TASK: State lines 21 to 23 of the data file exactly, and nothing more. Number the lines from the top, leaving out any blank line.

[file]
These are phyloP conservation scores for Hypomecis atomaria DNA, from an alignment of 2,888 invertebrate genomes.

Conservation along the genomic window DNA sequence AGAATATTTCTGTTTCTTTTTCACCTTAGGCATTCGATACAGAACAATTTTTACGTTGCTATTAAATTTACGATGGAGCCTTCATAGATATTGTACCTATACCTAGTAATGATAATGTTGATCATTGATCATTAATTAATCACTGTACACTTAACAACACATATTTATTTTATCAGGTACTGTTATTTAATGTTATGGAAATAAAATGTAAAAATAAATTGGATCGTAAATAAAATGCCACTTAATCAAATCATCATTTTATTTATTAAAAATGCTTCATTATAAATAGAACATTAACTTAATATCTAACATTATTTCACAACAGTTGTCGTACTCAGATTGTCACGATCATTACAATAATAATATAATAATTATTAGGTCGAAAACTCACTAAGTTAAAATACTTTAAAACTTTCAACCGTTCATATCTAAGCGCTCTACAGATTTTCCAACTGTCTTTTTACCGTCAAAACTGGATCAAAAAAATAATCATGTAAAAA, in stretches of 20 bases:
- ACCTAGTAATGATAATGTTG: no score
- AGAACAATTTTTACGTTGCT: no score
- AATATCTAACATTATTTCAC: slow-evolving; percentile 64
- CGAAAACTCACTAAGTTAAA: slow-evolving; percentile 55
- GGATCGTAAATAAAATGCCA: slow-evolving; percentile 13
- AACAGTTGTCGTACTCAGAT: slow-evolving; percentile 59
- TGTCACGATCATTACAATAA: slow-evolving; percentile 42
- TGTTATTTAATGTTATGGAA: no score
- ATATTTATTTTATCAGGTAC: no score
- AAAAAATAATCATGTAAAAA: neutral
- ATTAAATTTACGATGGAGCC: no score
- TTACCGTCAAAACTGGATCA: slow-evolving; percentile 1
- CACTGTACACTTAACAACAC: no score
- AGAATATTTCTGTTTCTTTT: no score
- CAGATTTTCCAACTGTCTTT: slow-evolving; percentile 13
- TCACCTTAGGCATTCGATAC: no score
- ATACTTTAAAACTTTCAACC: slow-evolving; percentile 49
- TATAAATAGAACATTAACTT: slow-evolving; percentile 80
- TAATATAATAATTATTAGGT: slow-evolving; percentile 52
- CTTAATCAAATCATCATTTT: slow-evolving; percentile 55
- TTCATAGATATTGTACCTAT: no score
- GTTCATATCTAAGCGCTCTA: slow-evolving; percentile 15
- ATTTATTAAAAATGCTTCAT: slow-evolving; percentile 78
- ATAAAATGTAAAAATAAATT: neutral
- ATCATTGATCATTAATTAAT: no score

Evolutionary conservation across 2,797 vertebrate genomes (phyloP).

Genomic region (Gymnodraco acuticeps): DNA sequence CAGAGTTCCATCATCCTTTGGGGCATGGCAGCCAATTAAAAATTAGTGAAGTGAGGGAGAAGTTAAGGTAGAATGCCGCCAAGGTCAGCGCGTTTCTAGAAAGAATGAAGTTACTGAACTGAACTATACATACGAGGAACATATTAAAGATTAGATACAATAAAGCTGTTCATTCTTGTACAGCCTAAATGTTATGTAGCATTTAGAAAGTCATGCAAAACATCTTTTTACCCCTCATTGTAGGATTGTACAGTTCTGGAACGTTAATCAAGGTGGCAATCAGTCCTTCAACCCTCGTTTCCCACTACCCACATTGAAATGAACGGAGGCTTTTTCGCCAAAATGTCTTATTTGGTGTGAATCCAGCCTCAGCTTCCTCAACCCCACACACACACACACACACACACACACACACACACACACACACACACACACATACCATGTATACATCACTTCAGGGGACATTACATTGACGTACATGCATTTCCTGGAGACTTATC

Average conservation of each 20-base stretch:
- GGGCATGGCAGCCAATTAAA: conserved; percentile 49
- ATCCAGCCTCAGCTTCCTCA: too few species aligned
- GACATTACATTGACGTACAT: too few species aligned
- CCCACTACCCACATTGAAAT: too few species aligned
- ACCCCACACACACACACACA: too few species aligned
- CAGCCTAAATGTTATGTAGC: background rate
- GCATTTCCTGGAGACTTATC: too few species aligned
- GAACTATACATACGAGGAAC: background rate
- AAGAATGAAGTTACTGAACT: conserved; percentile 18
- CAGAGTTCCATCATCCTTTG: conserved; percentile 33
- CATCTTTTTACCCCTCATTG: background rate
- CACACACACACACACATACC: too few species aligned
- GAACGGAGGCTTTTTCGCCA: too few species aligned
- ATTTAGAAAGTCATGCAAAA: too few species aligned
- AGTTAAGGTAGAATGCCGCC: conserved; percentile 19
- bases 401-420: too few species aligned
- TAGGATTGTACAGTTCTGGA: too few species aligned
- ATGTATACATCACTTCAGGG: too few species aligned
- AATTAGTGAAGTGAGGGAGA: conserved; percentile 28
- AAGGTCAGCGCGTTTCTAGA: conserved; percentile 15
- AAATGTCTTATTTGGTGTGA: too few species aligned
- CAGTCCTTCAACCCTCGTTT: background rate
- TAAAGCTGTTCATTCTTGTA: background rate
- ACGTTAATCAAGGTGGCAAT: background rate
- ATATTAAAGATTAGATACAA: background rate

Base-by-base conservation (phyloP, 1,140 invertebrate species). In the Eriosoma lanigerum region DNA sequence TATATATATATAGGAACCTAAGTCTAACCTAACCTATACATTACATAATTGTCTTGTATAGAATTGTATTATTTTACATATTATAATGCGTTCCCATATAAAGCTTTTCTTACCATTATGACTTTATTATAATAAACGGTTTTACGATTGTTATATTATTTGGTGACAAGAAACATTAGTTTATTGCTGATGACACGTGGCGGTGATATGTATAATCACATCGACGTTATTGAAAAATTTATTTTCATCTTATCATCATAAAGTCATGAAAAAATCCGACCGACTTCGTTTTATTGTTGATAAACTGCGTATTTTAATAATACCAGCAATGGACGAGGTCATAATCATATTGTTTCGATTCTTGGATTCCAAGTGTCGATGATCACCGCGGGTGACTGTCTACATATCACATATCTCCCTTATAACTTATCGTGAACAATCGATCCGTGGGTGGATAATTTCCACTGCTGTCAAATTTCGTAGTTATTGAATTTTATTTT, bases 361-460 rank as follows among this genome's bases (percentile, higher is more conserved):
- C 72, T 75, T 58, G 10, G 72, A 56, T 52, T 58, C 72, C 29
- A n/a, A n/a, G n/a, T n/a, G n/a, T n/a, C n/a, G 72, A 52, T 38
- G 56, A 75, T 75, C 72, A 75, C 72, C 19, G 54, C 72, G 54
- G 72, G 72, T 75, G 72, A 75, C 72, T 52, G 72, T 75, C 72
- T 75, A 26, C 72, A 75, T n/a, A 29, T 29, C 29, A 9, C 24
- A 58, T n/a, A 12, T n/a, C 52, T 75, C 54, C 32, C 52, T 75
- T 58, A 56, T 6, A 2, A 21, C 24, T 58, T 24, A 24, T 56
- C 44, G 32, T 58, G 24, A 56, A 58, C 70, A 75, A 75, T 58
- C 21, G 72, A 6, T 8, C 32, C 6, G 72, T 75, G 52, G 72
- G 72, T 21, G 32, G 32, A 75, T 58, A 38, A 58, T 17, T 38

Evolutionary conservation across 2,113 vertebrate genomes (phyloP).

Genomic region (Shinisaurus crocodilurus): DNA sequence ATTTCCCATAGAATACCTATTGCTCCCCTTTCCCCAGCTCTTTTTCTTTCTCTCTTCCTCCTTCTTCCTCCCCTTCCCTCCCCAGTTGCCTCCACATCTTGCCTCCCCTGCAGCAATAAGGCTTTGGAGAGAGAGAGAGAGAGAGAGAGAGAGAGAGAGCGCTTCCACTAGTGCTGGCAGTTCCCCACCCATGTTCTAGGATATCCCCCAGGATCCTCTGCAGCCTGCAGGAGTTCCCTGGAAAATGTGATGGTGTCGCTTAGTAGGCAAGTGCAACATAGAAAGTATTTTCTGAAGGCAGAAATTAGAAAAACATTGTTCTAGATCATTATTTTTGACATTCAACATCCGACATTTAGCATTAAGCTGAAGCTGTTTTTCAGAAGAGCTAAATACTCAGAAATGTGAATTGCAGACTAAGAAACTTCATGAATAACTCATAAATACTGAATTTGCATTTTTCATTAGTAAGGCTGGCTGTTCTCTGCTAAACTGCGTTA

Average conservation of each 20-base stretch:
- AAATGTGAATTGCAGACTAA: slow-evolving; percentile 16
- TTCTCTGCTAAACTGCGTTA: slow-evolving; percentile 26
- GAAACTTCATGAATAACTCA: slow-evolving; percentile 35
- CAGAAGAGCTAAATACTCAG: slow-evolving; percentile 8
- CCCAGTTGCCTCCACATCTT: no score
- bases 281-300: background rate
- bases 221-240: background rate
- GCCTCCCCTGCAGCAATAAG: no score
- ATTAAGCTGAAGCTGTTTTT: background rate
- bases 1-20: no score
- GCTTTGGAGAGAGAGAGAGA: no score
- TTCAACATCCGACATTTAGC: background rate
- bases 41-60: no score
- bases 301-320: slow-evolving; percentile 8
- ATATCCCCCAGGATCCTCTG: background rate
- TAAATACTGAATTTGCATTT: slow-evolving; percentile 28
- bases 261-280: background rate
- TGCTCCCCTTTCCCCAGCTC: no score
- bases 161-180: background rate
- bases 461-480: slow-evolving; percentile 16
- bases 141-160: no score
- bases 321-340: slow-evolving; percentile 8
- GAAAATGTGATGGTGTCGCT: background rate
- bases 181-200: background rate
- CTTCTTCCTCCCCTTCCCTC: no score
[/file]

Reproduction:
- TAATATAATAATTATTAGGT: slow-evolving; percentile 52
- CTTAATCAAATCATCATTTT: slow-evolving; percentile 55
- TTCATAGATATTGTACCTAT: no score